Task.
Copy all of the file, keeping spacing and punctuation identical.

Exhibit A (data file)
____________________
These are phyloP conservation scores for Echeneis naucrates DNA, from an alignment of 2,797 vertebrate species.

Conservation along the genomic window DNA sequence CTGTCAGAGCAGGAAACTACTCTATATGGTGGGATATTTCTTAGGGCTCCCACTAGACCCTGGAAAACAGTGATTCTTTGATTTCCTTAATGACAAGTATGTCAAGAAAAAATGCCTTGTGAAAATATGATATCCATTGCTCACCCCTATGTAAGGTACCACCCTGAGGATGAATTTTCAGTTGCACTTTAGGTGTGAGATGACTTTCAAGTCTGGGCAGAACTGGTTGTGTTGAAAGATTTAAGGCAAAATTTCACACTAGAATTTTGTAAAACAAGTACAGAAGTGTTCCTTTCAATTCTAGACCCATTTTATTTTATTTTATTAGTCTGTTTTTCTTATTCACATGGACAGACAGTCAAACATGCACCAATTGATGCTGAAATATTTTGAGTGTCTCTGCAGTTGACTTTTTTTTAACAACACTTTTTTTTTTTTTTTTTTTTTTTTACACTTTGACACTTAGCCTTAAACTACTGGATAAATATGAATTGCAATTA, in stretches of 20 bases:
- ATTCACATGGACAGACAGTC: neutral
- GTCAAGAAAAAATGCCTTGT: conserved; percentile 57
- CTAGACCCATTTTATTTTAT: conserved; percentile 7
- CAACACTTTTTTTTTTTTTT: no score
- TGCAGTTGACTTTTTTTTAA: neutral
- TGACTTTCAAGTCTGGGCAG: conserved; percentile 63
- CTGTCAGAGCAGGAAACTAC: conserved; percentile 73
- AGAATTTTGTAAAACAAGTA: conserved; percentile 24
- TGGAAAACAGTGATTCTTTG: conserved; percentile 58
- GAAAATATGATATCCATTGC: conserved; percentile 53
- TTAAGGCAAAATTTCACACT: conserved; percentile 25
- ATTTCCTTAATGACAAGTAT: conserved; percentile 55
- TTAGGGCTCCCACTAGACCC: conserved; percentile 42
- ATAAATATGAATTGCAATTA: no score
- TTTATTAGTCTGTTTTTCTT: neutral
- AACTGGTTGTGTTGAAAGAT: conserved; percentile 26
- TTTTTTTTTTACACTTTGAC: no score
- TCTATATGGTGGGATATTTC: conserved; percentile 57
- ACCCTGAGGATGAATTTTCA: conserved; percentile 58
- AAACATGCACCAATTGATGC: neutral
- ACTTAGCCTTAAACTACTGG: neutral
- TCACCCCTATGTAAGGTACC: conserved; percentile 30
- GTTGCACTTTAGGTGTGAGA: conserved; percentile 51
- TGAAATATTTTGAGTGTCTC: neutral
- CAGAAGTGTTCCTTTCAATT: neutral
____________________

These are phyloP conservation scores for Echeneis naucrates DNA, from an alignment of 2,797 vertebrate species.

Conservation along the genomic window DNA sequence CTGTCAGAGCAGGAAACTACTCTATATGGTGGGATATTTCTTAGGGCTCCCACTAGACCCTGGAAAACAGTGATTCTTTGATTTCCTTAATGACAAGTATGTCAAGAAAAAATGCCTTGTGAAAATATGATATCCATTGCTCACCCCTATGTAAGGTACCACCCTGAGGATGAATTTTCAGTTGCACTTTAGGTGTGAGATGACTTTCAAGTCTGGGCAGAACTGGTTGTGTTGAAAGATTTAAGGCAAAATTTCACACTAGAATTTTGTAAAACAAGTACAGAAGTGTTCCTTTCAATTCTAGACCCATTTTATTTTATTTTATTAGTCTGTTTTTCTTATTCACATGGACAGACAGTCAAACATGCACCAATTGATGCTGAAATATTTTGAGTGTCTCTGCAGTTGACTTTTTTTTAACAACACTTTTTTTTTTTTTTTTTTTTTTTTACACTTTGACACTTAGCCTTAAACTACTGGATAAATATGAATTGCAATTA, in stretches of 20 bases:
- ATTCACATGGACAGACAGTC: neutral
- GTCAAGAAAAAATGCCTTGT: conserved; percentile 57
- CTAGACCCATTTTATTTTAT: conserved; percentile 7
- CAACACTTTTTTTTTTTTTT: no score
- TGCAGTTGACTTTTTTTTAA: neutral
- TGACTTTCAAGTCTGGGCAG: conserved; percentile 63
- CTGTCAGAGCAGGAAACTAC: conserved; percentile 73
- AGAATTTTGTAAAACAAGTA: conserved; percentile 24
- TGGAAAACAGTGATTCTTTG: conserved; percentile 58
- GAAAATATGATATCCATTGC: conserved; percentile 53
- TTAAGGCAAAATTTCACACT: conserved; percentile 25
- ATTTCCTTAATGACAAGTAT: conserved; percentile 55
- TTAGGGCTCCCACTAGACCC: conserved; percentile 42
- ATAAATATGAATTGCAATTA: no score
- TTTATTAGTCTGTTTTTCTT: neutral
- AACTGGTTGTGTTGAAAGAT: conserved; percentile 26
- TTTTTTTTTTACACTTTGAC: no score
- TCTATATGGTGGGATATTTC: conserved; percentile 57
- ACCCTGAGGATGAATTTTCA: conserved; percentile 58
- AAACATGCACCAATTGATGC: neutral
- ACTTAGCCTTAAACTACTGG: neutral
- TCACCCCTATGTAAGGTACC: conserved; percentile 30
- GTTGCACTTTAGGTGTGAGA: conserved; percentile 51
- TGAAATATTTTGAGTGTCTC: neutral
- CAGAAGTGTTCCTTTCAATT: neutral